Tile Splashbacks

Tiles are a great splashback material. If you have plain kitchen walls, you can use different coloured tiles to create a colourful and truly unique splashback. Pros and cons of tiled splashbacks: 

  • Fully customisable in colour and size.
  • Heat-resistant.
  • Tiles can be adapted and cut to fit around kitchen sockets.
  • Depending on the type of tile adhesive used, stains may occur from splashed food.
  • The cost of fitting can be high.
  • Can be difficult to replace if needed.

Acrylic Splashbacks

Acrylic splashbacks are versatile and inexpensive. If you want to create a feature from your splashback, try using different and unusual shapes of acrylic to really add the ‘wow’ factor to your kitchen. Pros and cons of acrylic splashbacks:

  • Fully customisable in colour and size.
  • Water-resistant.
  • Can be cut to size on site.
  • Acrylic isn’t heat-resistant so you shouldn’t use an acrylic splashback near a heat source such as a hob.
  • Acrylic can be cut in many different shapes and patterns making it extremely versatile for plug sockets and unconventional kitchen walls. 
  • Not a totally rigid material so can warp or split over time.

Stainless Steel Splashbacks

Stainless steel splashbacks aren’t for everyone, but they can certainly be an affordable and practical option in a kitchen. Pros and cons of stainless steel splashbacks:

  • Inexpensive.
  • Can be cut to fit.
  • Non-porous and hygienic. 
  • Not always to everyone’s taste.
  • Can be difficult to keep smear free. 
  • Can warp over time.
  • Despite the name, stainless steel can stain, especially if the food debris is acidic such as that from lemons.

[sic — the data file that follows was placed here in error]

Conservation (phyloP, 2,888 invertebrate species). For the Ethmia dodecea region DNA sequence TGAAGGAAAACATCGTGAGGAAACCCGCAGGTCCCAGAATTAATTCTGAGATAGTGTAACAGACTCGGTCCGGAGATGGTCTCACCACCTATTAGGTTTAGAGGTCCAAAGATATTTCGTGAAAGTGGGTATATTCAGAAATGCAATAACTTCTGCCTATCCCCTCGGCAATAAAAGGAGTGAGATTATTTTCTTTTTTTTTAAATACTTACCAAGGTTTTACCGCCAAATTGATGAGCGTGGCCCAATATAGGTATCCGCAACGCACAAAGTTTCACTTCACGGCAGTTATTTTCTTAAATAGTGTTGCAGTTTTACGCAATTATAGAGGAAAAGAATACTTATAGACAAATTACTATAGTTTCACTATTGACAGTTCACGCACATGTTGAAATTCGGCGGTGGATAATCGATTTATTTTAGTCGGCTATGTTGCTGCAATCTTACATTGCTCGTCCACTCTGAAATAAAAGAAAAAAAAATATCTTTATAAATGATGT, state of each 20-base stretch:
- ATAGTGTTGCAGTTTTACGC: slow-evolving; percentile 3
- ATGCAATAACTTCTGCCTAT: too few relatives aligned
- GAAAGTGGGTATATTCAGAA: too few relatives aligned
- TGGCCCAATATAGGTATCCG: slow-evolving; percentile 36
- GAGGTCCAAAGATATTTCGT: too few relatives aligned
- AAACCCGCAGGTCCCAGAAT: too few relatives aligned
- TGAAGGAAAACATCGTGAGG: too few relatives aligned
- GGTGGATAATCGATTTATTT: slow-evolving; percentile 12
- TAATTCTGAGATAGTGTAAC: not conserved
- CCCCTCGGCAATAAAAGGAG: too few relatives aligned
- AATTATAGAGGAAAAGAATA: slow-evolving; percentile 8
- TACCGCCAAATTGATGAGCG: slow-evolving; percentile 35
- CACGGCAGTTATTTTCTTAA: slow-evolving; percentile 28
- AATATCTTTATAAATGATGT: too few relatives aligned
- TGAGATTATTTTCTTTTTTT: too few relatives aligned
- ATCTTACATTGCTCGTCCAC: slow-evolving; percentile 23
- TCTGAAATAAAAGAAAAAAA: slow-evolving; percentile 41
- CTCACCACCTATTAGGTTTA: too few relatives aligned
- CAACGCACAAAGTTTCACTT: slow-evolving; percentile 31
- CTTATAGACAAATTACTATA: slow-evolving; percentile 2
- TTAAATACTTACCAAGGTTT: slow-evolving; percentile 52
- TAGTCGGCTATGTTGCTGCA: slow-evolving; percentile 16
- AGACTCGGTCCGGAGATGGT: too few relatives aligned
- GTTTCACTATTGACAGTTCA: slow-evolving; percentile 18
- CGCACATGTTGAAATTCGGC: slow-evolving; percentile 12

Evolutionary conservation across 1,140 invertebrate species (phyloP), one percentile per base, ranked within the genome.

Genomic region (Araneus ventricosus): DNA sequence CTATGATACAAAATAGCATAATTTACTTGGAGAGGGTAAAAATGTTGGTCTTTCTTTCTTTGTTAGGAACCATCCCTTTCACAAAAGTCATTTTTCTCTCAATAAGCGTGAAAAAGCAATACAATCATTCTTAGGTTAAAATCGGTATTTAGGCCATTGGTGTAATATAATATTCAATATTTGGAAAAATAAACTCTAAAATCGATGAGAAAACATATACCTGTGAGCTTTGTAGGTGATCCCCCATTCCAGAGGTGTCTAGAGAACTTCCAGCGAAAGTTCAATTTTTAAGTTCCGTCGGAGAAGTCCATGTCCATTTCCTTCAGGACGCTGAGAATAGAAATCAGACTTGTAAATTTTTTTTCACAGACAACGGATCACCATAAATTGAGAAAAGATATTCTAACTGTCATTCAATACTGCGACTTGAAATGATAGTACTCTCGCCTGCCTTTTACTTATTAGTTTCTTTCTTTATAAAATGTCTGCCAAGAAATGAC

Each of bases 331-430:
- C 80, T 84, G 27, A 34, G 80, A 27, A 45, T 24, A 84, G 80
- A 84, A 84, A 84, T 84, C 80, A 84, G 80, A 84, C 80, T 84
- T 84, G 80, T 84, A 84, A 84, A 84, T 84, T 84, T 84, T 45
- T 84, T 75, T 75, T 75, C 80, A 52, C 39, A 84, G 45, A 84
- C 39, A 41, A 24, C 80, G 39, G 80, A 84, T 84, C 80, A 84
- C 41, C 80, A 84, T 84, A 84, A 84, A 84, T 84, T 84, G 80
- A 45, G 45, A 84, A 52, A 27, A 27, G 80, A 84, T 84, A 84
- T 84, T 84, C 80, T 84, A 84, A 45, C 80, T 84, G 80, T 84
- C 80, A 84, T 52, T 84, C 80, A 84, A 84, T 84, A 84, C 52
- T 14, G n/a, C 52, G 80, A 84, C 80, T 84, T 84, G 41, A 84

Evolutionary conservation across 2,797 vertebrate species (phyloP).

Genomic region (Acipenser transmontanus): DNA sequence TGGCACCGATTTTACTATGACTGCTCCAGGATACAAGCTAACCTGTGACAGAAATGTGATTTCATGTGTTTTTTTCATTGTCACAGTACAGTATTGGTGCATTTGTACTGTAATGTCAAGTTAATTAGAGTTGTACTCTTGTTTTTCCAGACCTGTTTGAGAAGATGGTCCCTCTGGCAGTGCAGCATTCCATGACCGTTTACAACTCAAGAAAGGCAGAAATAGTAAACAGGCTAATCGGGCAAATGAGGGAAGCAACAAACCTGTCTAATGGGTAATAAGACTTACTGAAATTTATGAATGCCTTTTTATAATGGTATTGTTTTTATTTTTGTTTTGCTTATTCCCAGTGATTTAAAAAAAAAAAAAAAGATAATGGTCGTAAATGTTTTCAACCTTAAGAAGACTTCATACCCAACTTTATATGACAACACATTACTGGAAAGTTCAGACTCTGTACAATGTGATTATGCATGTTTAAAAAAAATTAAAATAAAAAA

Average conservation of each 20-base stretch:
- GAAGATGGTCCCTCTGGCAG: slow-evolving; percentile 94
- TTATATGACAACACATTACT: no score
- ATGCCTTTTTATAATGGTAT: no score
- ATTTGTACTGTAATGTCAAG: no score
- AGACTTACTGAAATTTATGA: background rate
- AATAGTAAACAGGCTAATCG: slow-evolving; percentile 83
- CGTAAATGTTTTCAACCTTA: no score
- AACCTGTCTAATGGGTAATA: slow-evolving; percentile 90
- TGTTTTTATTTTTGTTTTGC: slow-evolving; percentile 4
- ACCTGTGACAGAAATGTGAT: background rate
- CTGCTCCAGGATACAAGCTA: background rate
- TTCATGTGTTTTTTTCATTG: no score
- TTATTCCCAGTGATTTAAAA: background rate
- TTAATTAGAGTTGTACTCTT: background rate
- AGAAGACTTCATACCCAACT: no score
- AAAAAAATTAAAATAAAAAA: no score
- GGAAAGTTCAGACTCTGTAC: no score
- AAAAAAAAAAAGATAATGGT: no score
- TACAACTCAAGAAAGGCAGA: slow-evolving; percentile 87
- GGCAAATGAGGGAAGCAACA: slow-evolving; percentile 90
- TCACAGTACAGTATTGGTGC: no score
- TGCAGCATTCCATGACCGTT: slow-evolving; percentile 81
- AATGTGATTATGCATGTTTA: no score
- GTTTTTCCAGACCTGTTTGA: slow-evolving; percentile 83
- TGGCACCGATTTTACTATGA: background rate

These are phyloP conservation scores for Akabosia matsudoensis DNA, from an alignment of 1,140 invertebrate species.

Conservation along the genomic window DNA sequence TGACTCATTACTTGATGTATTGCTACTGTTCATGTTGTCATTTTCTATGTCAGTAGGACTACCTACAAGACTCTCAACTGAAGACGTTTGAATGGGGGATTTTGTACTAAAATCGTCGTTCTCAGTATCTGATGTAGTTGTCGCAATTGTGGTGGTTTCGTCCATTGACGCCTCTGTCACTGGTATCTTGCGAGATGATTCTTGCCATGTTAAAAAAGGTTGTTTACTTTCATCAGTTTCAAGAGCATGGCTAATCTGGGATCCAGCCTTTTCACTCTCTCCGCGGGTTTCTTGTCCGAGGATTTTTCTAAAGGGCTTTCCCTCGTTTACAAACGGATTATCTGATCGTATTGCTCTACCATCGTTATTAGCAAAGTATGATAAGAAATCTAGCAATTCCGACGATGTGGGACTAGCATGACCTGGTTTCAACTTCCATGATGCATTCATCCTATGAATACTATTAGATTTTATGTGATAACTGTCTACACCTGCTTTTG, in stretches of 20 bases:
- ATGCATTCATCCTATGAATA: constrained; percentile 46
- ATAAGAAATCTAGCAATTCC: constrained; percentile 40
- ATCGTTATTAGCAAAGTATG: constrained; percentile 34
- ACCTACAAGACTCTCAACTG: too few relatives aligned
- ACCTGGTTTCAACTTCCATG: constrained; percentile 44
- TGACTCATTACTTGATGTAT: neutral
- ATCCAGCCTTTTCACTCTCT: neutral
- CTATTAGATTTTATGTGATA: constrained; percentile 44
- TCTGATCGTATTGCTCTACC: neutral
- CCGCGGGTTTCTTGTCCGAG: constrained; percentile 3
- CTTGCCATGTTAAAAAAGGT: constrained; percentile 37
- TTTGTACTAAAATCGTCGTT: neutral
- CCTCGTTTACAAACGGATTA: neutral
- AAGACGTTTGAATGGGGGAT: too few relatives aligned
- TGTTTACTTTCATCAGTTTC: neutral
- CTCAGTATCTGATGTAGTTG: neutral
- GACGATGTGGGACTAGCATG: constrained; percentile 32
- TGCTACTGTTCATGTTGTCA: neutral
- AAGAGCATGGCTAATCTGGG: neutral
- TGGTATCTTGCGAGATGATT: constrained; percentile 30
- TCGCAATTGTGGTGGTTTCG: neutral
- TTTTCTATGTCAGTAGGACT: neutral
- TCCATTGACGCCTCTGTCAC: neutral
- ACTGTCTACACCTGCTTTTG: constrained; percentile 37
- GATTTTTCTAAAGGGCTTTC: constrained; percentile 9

Colour Coordinating Your Kitchen Splashback

When it comes to coordinating your splashback with the rest of your kitchen, you need it to either blend in or stick out.

The colour that you use for your splashback is a personal choice however there are some factors to consider. Decide whether you want your splashback to match the rest of your appliances, units and countertops. If you do, it’ll be much easier to decide upon the colour, however you may not be able to find a perfect match. If this is the case, we’d suggest going a shade darker with your splashback.

If you want your splashback to stand out against a plain wall, we’d recommend going for a colourful piece of glass. You can even get sparkles put into it if you really want to make a statement!

For texture, tiles are the best material to use. For colour coordinating your kitchen, we think different shades of the same colour look beautiful as a splashback. An example of this is, if your kitchen is grey, then create a splashback with light and darker shades of grey – you could even include a few black tiles!

When deciding to install a kitchen splashback, we understand how difficult it can be to pick the right material, colour, design, shape and size. Glass, tiles and acrylic all have their pro’s and con’s but glass splashbacks sit firmly at the top of our list for practicality, design versatility and cost.

If you have any questions about splashbacks, or you’d like to learn more about the made-to-measure glass splashbacks that we supply including our colour matching service, please don’t hesitate to give us a call.